OECD Economics Department Working Papers

ISSN: 
1815-1973 (online)
http://dx.doi.org/10.1787/18151973
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Working papers from the Economics Department of the OECD that cover the full range of the Department’s work including the economic situation, policy analysis and projections; fiscal policy, public expenditure and taxation; and structural issues including ageing, growth and productivity, migration, environment, human capital, housing, trade and investment, labour markets, regulatory reform, competition, health, and other issues.

The views expressed in these papers are those of the author(s) and do not necessarily reflect those of the OECD or of the governments of its member countries.

 

Do Tax Structures Affect Aggregate Economic Growth?

Empirical Evidence from a Panel of OECD Countries You or your institution have access to this content

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Author(s):
Jens Arnold1
Author Affiliations
  • 1: OECD, France

09 Oct 2008
Bibliographic information
No.:
643
Pages:
28
http://dx.doi.org/10.1787/236001777843

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This paper examines the relationship between tax structures and economic growth by entering indicators of the tax structure into a set of panel growth regressions for 21 OECD countries, in which both the accumulation of physical and human capital are accounted for. The results of the analysis suggest that income taxes are generally associated with lower economic growth than taxes on consumption and property. More precisely, the findings allow the establishment of a ranking of tax instruments with respect to their relationship to economic growth. Property taxes, and particularly recurrent taxes on immovable property, seem to be the most growth-friendly, followed by consumption taxes and then by personal income taxes. Corporate income taxes appear to have the most negative effect on GDP per capita. These findings suggest that a revenue-neutral growth-oriented tax reform would be to shift part of the revenue base towards recurrent property and consumption taxes and away from income taxes, especially corporate taxes. There is also evidence of a negative relationship between the progressivity of personal income taxes and growth. All of the results are robust to a number of different specifications, including controlling for other determinants of economic growth and instrumenting tax indicators.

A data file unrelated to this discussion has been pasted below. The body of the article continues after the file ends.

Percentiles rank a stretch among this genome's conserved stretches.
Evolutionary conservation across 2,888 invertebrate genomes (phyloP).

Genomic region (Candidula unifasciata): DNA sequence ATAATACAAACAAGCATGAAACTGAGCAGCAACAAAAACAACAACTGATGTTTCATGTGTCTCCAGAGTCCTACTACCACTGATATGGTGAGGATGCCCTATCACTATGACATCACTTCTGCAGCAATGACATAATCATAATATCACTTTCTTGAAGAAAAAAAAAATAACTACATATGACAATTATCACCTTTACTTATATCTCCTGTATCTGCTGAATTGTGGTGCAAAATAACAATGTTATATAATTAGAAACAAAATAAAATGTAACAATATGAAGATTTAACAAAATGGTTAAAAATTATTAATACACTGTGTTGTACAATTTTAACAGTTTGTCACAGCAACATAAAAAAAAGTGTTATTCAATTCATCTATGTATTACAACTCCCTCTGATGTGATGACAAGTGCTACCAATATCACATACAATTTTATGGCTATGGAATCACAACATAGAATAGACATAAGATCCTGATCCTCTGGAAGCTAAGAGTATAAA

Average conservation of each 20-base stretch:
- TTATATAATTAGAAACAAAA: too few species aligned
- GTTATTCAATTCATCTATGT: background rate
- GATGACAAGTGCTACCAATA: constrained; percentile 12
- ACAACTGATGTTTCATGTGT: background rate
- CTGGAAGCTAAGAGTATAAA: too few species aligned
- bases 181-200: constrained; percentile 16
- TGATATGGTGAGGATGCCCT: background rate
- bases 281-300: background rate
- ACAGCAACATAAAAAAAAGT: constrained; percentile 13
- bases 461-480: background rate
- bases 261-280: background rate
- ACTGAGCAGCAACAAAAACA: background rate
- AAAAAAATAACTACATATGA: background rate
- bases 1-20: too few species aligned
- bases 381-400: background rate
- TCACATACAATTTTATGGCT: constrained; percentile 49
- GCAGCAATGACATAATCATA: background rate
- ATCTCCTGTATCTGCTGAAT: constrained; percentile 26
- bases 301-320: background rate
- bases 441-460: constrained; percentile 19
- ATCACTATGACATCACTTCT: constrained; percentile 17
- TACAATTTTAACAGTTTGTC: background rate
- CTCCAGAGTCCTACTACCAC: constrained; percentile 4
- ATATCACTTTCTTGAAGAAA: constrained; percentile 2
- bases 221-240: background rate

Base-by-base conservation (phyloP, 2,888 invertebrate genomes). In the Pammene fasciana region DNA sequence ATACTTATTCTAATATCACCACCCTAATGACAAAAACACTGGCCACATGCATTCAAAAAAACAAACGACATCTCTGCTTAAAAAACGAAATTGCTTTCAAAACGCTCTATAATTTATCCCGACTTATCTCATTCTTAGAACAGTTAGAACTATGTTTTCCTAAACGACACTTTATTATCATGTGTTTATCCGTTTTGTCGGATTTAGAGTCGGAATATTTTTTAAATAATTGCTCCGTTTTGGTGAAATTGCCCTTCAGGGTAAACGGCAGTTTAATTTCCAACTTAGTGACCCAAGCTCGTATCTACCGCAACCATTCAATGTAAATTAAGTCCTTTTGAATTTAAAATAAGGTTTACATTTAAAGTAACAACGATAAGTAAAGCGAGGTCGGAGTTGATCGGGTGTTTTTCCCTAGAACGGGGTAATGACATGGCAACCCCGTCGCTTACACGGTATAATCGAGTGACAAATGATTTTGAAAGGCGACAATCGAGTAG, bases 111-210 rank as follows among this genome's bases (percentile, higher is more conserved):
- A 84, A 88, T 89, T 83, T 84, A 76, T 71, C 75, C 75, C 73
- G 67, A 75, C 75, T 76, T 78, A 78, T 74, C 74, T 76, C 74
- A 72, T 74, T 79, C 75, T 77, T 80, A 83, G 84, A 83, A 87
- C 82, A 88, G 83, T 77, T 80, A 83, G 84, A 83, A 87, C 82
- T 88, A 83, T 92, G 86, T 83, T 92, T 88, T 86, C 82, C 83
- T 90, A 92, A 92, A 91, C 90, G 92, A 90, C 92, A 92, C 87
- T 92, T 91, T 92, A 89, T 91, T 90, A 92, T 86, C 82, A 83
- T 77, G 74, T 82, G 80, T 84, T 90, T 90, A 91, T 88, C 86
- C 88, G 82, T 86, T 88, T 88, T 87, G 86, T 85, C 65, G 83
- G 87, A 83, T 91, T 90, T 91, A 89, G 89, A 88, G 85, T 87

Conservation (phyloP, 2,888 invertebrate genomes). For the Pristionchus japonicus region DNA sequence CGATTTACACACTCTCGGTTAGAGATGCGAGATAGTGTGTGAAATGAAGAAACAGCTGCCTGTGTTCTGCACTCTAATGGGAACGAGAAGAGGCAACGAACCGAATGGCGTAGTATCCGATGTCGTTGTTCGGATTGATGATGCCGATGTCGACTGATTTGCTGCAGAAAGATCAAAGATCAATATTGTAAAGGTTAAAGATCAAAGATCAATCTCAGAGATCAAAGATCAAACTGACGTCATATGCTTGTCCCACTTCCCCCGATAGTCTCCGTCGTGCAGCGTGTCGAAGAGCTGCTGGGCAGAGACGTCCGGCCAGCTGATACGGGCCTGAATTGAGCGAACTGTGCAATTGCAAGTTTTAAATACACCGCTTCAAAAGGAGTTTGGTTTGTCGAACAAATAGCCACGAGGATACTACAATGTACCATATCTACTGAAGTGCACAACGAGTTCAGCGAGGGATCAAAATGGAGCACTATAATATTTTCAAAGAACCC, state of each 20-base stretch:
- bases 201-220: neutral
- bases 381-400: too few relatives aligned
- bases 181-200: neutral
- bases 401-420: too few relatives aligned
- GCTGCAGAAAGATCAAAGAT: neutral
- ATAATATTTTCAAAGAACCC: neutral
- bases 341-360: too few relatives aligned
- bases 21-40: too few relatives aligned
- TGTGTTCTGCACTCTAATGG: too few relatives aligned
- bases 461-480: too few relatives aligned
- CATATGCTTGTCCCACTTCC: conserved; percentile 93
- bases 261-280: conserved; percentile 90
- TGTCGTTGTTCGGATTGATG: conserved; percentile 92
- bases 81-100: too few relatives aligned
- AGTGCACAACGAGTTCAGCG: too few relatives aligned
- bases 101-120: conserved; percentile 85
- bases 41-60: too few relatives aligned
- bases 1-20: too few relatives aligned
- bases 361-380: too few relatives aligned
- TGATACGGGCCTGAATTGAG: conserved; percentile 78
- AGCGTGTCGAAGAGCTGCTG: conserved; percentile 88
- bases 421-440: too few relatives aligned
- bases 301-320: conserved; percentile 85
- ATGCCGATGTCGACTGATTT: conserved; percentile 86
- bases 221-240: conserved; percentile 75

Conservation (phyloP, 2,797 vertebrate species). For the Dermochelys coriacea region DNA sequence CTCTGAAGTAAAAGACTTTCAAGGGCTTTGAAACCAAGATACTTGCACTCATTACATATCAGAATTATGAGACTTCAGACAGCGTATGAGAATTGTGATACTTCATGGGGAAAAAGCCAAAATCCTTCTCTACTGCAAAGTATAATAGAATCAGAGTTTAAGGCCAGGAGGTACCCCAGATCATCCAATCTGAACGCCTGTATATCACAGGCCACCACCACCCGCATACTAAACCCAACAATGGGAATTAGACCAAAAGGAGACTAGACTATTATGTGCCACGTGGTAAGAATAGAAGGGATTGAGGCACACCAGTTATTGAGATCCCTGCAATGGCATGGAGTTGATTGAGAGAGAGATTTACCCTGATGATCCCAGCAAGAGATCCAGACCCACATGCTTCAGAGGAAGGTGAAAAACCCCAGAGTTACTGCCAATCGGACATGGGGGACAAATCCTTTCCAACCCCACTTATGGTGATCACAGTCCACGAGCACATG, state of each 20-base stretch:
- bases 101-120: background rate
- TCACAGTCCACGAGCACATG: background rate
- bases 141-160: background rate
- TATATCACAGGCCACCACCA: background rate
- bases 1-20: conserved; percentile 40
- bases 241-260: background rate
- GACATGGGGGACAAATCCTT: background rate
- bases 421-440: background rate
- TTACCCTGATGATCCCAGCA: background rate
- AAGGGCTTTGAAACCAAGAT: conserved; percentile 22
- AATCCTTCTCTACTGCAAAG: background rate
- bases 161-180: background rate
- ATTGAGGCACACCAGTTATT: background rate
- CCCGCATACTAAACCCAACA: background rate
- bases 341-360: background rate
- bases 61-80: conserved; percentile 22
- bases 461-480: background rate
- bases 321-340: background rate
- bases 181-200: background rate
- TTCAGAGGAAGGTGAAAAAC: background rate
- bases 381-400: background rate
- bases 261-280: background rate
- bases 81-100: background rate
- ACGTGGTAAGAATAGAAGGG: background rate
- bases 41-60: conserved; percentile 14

Keywords:
growth, fiscal policy
JEL Classification:
  • E62: Macroeconomics and Monetary Economics / Macroeconomic Policy, Macroeconomic Aspects of Public Finance, and General Outlook / Fiscal Policy
  • H21: Public Economics / Taxation, Subsidies, and Revenue / Efficiency ; Optimal Taxation
  • O47: Economic Development, Innovation, Technological Change, and Growth / Economic Growth and Aggregate Productivity / Empirical Studies of Economic Growth ; Aggregate Productivity ; Cross-Country Output Convergence
 
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